Two local shellfish committees are among 14 that received grants to assist in their efforts to improve their shellfish industry.

As announced at the recent Fishermen's Forum, Waldoboro and Thomaston will receive grants for their Maine Shellfish Restoration and Resilience Projects.

The Georges River Shellfish Committee will receive $14,000, and the Waldoboro Shellfish Committee, $6,700.

Waldoboro Selectman and Shellfish Committee member Abden Simmons said the funds will be used to move clam seeds to a safer location along the Medomak River, as well as tie in with the mapping project Gabrielle Hillyer, a graduate student from the University of Maine at Orono, has been working on.

Hillyer has been deploying drifters in order to map tidal currents and measure temperature, salinity, light intensity, pH and dissolved organic carbon.

Simmons said the combination would help determine the best placement of the seeds so they can thrive.

A matching grant will be realized from the Shellfish Committee, with no effect on taxpayers.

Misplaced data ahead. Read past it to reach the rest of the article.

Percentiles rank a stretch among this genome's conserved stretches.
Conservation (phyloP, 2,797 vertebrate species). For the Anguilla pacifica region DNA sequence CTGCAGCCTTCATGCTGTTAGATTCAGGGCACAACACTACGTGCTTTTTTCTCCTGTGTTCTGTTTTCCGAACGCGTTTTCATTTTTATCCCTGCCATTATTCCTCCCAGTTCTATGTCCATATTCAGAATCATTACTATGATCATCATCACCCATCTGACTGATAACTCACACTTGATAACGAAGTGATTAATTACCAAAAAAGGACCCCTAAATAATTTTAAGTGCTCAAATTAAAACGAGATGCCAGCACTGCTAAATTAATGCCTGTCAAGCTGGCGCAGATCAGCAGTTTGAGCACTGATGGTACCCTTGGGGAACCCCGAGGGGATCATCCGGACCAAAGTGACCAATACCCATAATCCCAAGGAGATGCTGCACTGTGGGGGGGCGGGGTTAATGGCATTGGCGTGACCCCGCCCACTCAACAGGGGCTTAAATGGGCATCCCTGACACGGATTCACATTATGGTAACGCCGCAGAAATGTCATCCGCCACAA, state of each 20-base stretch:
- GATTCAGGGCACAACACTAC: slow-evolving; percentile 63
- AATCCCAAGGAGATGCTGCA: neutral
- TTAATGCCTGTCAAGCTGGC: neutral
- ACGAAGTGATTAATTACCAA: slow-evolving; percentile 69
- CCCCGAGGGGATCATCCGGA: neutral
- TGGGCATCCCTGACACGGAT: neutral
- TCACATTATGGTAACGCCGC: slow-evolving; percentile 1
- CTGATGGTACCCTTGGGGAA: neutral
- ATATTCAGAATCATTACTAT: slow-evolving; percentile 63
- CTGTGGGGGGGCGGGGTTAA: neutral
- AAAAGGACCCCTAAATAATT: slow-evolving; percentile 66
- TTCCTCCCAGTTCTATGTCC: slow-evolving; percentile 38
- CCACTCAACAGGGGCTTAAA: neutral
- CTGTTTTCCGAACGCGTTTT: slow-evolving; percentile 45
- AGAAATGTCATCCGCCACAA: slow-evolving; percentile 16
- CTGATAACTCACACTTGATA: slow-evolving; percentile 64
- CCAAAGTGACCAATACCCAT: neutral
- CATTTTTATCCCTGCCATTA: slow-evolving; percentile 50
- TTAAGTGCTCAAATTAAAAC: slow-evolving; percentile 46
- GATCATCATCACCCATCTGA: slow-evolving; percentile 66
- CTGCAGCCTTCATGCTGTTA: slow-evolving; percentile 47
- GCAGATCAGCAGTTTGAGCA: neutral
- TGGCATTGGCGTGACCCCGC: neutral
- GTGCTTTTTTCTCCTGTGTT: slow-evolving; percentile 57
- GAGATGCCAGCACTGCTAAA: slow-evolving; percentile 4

The committee plans to hire harvesters to gather and reseed the clams by the bushel. Simmons estimated moving about 60 bushels per year over the three-year period, and said the work would be a good source of income for the harvesters.

Waldoboro Town Manager Julie Keizer said the committee will look to interns or researchers from UMO to monitor the project to see how the clams grow and how fast they develop.

Thomaston Shellfish Committee Chairman David Taylor said the Georges River grant will be used to chase pollution, including DNA testing, in an effort to open more areas for clamming.

Taylor said the five-town community organization — consisting of Warren, St. George, Cushing, Thomaston and South Thomaston — has 5,980 acres of water under some kind of state management.

"Of those, all are closed, except 2,025 which are labeled conditional," Taylor said; those close when more than an inch of rain falls. He said 3,275 are prohibited acres that can't be dug in at all and 680 are restricted.

He said through DNA testing the group hopes to find out what the pollutants are and see what needs to be done to open those areas.

"It's a lot of area," Taylor said.

He said two samples are taken regularly from each area, with one being analyzed in Boothbay and another going for testing at the University of New Hampshire.

A total of $103,500 in grants was awarded.

Courier Publications reporter Beth A. Birmingham can be reached at 594-4401 ext. 125 or via email at